I'm sorry to hear about your frustrations regarding the care you've received. If you'd like further support with this, it might be worth contacting Allergy UK. They provide help and support to those with all allergies and have a dedicated hotline: https://www.allergyuk.org/get-help
There are also a number of organisations who support patients which it might be worth getting in touch with. These are the Patients Association (https://www.patients-association.org.uk/) and Healthwatch (http://www.healthwatch.co.uk/).
I hope the above information is useful to you.
i have a severe allergy to fragrance confirmed by a hospital skin patch test over ten years ago, this prevents me from going out my own house as im allergic to everyone as most people wear fragrances or its in every public place /toilet etc, the nhs refuse to send me for fragrance desensitisation injections to cure this allergy instead they waste nhs money sending me to counselling or prescribing me anti depressants, sleeping tablets etc when the real medical problem isnt being solved, the money wasted on counselling anti depressants etc would be better used sending me for desensitasation, nhs waste money and spend more in the long run keeping me sick and unable to work or go out, its ridiculous stupidity.
Because they work for system not patient
Whilst this may be a useful protocol for those with a high risk of recent exposure it has been handled without a lack of judgement and clinical reasoning and risk management. The consequences of agreeing to the protocol were not explained, nor was the likelihood of equivocal results (high) and the waste of resources, manpower and my time away from clinical work. This seems to me a classic example of unthinking wastefulness and even worse reducing the already pressured blood donation service and further misuse of exposure to antibiotics.
Now I have to find the energy and time to challenge this so improvements can be made and wastefulness and adverse consequences for others can be recognised. What happened to clinical governance?
I hope education is the answer to reduce over use and reduce wasted consultation.
The problem is not complex but we must standardise primary care physicians and emergency care providers. Once they make an error, the damage is done and so it will be difficult for other doctors to clean the mess.
I raised concern in 2003 and produced documents to prove using nurses as the gatekeepers is not in the interest of our profession or the humanity. Now I do not know weather to cry or laugh at all the disasters that has brought us shame.
When challenged the response is invariable I am the Doctor and therefore you will see. This results in allocation and assessment for the individual of which currently about 27% require no further input and 18% are referred to local voluntary agencies or support. This 45% of referrals which do not require NHS support could and should have been directed at the Primary Care level.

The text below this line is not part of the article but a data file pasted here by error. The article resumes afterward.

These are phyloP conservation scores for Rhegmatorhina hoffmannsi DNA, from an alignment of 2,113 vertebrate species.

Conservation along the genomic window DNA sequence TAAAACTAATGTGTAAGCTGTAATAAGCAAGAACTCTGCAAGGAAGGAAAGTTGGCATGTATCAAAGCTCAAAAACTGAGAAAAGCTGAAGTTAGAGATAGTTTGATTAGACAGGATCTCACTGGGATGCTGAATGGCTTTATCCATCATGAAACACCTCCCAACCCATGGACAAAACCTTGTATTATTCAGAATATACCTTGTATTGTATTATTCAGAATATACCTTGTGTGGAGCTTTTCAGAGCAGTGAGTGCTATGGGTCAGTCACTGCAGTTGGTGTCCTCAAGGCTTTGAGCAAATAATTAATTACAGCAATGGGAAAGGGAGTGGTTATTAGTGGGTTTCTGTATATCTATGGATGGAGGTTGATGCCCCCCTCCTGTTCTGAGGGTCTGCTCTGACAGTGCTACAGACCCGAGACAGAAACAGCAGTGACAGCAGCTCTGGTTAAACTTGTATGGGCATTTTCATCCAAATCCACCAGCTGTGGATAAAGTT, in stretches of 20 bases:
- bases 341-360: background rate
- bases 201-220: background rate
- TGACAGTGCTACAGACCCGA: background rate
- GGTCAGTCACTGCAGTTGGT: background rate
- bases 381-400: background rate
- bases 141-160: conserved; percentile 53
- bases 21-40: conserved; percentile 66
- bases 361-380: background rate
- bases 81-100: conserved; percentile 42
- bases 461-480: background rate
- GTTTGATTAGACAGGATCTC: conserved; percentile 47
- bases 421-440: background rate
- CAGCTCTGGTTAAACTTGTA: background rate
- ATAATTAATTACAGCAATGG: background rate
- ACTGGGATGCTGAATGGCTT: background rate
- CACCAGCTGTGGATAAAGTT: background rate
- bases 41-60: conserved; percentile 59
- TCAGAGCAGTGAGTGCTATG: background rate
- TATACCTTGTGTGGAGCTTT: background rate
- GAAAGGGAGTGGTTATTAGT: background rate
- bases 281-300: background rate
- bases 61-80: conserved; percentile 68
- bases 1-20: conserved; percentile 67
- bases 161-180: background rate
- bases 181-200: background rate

I am aware of the time pressures on GP's to see a large number of individuals in a short space of time however the result is a label of mental health problems for individuals that just need local support.
There is clearly a role for further training for GP colleagues in Mental Health and also the impact that a Mental Health referral and potentially a diagnosis can and does have on an individual's life and family.
Do the math... Needs more than a discussion amongst a few doctors.
In my field of work normal healthy babies who cry normally whose mothers are finding it difficult to cope, get labelled as 'Lactose Intolerance' or 'Milk Intolerance' of some sort and/or G/O Reflux and are prescribed a variety of special baby milks and reflux medications, they get referred to Paediatric Clinics where it is hard to convince the mothers that the baby is normal and things will settle without any medical intervention. I, one of the most experienced doctors, spend 80% of my work time doing clinics looking after ‘worried wells’ trying to manage over-diagnosis in Primary Care at the same time juniors are doing over-investigations and over-diagnosis on the acute front. This practice is so embedded in NHS culture that it is hard to convince colleagues that this seems wrong way of working.
Once you do the tests and scans for trivial symptoms without clinical need you give impression to parent that their child needed scan/tests for this symptom; this creates unrealistic expectations amongst other parents and the cycle continues. Doing tests in NHS is much easier than not doing as over-investigations is so common that it has become the norm! The reasons are complex and solution is not simple but the profession has some responsibility towards it too.